I am tired of wage slavery.
I am unable to leave the capitalist system, which I didn’t choose to live in, without severe detriment to my quality of life.
Those who criticise capitalism are often accused of hypocrisy as they are benefitting from the system by owning material goods or earning money, as if a) capitalism is responsible for the existence of physical objects which could not have been produced under other economic conditions, and b) there is a viable alternative for those who wish to keep a roof over their head and operate within the law. When people do flout the law to try to extricate themselves from the system, such as squatters, they face even more animosity. How dare they try to live outside a system they disagree with?
Capitalism is inherently discriminatory; only those of economic value are worthy. It is only the socialist caveats within our framework that insist we look after those considered a financial drain. I’m often told capitalism works, but who for? Not for the most vulnerable, often suffering with mental health problems, abuse and addiction, seen shuffling alone at night through city streets, moved on from the most affluent areas of London lest they distract us from our iPads.
When I try to expound the virtues of living a kind, ethical life, I am haunted by the knowledge that one of my jobs involves selling overpriced sportswear made in factories halfway across the world in working conditions I wouldn’t tolerate. How can I reconcile this with my desire to end exploitation of the vulnerable?
The answer is, I can’t. I don’t have very much compared to most people in the UK. I earn less than £10,000 a year, I don’t own very many things, I don’t really even have a fixed address at the moment. But I have somewhere warm to sleep at night, and I don’t go hungry, and I don’t have to work too hard for this, and I can’t keep earning my modest wage off the backs of predominantly women and children working in sweatshops throughout Asia to produce shit people don’t need.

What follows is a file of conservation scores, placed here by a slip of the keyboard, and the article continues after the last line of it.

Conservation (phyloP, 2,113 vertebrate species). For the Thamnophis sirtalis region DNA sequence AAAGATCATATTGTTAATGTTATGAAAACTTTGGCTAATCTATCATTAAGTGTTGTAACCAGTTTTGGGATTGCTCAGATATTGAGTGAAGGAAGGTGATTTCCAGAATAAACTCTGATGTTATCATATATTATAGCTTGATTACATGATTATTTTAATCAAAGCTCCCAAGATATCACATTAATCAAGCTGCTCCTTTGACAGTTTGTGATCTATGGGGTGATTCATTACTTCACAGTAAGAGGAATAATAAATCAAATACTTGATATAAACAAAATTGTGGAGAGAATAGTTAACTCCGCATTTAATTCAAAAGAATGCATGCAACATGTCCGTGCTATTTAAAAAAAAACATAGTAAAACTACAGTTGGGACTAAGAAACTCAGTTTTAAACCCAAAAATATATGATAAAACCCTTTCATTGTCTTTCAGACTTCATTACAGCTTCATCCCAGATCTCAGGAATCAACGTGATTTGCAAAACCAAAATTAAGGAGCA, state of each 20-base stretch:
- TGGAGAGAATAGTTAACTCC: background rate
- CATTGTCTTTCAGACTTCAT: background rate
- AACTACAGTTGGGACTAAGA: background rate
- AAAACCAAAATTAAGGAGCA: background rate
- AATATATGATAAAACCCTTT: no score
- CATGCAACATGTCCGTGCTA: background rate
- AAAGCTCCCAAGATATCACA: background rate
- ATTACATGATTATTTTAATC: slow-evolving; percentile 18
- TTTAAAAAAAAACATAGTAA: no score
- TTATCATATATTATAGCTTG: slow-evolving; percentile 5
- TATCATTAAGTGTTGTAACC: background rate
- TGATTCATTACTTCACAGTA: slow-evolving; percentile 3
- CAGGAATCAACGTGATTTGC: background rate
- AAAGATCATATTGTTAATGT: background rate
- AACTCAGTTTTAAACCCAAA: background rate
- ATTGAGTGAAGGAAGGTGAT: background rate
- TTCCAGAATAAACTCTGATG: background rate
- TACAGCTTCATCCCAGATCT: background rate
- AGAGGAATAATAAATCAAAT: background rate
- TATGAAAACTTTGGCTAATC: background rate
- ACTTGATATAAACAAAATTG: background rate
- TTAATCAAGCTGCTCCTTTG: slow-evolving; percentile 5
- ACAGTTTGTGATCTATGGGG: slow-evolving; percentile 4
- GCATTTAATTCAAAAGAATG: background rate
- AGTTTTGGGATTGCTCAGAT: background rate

I am supporting a system I believe to be profoundly immoral, every time I earn wages from a faceless corporation, every time I pay taxes that pay for the armed forces, every time I buy things from another faceless corporation. It is incredibly difficult to extricate myself entirely from this system, it’s supposed to be, that’s why it’s successful. I am loathe to make life difficult for myself by quitting my job and fighting the system more directly, facing the social and legal penalties of not participating in capitalism.
I have decided though, at the very least, I can no longer sell crappy sports shoes to obtuse bankers and sleep at night. So I am quitting in a few weeks, after selfishly ensuring I have one more decent pay check to make the transition easier.
My second job is as a carer for children and young people with autism; this has its own problems, for one I am required to deal with animal products at snack times and during cooking tasks, but it is certainly a less harmful occupation than peddling Nike shit. I am looking for a more regular and permanent role in care work. My vegan diet and bicycle help push me further towards the fringes of resource-guzzling conformity. I also plan to reduce further the amount of new things I buy, and to be more conscientious about the fruit and vegetables I purchase, and most importantly, I want to be more critical of the system.
It’s difficult not to feel like a charlatan criticising corporations using social networking titans, but I have to operate within the system I am trapped in, and at least try to creep to the edge of it whilst spreading my message.
Whatever happens in the future, I hope history will consider me a dissenter.